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Here's what you should know about the heat and the dangerous impact it can have on your heart

Methodist LeBonheur Healthcare Registered Nurse and STEMI Coordinator Lynde Sain said the heat does not discriminate. It can take anyone out.

MEMPHIS, Tenn. — As the sweltering temperatures continue, we want to keep you safe from heat-related injuries, especially the impacts it can have on your heart. 

Methodist LeBonheur Healthcare Registered Nurse and STEMI Coordinator Lynde Sain said the number one thing to do is to listen to your body and stay hydrated.

“It doesn’t discriminate, so you can not beat it when it’s this hot. Seek medical attention if you feel there’s anything that you feel is not right within your own body,” Sain said.

She added that the issue is that the sun acts as a dehydrator that can drain your body of its electrolyte balance, water, and other substances.

RELATED: Why it's so important to stay hydrated in extreme heat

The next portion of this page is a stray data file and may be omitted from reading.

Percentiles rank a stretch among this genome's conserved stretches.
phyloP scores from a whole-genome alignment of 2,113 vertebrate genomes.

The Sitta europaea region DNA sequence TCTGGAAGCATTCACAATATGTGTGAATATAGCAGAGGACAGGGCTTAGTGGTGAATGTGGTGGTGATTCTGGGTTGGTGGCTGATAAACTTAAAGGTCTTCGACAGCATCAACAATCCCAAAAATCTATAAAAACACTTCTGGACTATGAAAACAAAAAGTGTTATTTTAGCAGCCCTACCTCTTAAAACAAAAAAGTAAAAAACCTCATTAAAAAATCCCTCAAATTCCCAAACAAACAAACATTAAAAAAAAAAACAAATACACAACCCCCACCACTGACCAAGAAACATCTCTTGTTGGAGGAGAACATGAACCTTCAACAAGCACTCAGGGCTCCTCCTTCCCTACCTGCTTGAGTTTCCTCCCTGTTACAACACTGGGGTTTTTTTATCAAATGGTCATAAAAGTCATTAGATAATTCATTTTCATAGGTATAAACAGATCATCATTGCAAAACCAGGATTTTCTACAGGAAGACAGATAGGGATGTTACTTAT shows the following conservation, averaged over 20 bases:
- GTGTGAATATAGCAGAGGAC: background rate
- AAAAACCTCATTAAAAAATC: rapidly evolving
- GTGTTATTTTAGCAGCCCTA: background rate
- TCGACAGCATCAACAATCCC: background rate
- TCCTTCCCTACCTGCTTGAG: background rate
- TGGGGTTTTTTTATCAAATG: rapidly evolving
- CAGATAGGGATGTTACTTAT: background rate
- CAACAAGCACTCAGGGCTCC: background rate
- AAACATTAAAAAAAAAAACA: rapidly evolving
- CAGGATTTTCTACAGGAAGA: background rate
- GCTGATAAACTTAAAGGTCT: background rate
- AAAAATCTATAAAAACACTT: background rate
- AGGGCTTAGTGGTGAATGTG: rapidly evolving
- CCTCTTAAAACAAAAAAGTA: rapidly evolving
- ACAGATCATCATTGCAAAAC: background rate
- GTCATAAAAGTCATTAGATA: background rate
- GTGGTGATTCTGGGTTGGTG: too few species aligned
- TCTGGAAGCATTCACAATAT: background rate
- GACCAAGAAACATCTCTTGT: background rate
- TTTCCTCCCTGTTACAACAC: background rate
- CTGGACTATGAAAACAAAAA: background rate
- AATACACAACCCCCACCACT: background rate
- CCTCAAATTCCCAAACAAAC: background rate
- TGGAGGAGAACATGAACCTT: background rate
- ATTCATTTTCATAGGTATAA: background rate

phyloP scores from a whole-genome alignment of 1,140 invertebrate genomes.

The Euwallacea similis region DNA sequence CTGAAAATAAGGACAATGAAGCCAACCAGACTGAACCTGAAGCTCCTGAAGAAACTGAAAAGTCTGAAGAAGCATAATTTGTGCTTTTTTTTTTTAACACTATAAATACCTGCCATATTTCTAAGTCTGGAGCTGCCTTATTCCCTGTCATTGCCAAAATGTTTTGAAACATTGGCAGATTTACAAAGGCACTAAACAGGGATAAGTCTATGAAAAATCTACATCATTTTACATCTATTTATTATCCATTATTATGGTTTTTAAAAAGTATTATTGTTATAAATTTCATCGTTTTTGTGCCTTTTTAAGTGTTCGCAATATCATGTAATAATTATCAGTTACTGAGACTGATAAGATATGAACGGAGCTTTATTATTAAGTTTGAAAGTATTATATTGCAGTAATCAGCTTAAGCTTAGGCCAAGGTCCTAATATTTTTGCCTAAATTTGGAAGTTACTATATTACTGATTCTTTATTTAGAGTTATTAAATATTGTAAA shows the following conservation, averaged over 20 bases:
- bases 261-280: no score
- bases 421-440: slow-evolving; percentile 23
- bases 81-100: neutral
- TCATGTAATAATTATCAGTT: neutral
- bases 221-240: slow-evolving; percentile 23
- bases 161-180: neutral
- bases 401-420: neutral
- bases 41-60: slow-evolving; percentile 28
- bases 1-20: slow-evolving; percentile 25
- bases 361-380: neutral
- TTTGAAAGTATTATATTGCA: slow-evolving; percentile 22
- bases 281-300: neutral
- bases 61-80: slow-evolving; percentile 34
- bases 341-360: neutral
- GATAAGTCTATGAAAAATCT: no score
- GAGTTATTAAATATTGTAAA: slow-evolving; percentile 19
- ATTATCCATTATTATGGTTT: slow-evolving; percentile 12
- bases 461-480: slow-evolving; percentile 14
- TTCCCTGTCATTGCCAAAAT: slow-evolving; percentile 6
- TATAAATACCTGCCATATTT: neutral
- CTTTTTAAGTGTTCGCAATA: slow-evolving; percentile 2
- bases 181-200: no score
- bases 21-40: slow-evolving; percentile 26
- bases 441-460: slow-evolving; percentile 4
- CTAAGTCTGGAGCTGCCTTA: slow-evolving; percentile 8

“It causes so much cause and effect on other organ systems and speaking specifically to the heart when you get let’s say low potassium…you’re at a greater chance for arrhythmia.”

Arrhythmia is an abnormal heart rhythm.

Sain said this extreme heat can also cause excessive sweating and weight loss from the body that can affect the heart.

“So when it’s the heat, and I think a catalyst is a good term to use… it exacerbates and puts the highlight on other conditions, which puts stressors on the heart too,” Sain said.

There are a few warning signs that you should be mindful of if you are out in the heat.

“If you feel anything inside your chest that isn’t your baseline, consider that a warning sign,” Sain explained. “If you stop sweating, and you’ve been sweating profusely, that’s a big warning sign too. And then the fatigue, if you get short of breath, if you start swelling.”

Sain also recommends spending shorter amounts of time outside and taking longer breaks indoors.

“Wear light-colored clothing, we’ll get it out…and hydrate, drink your water,” Sain said.

    

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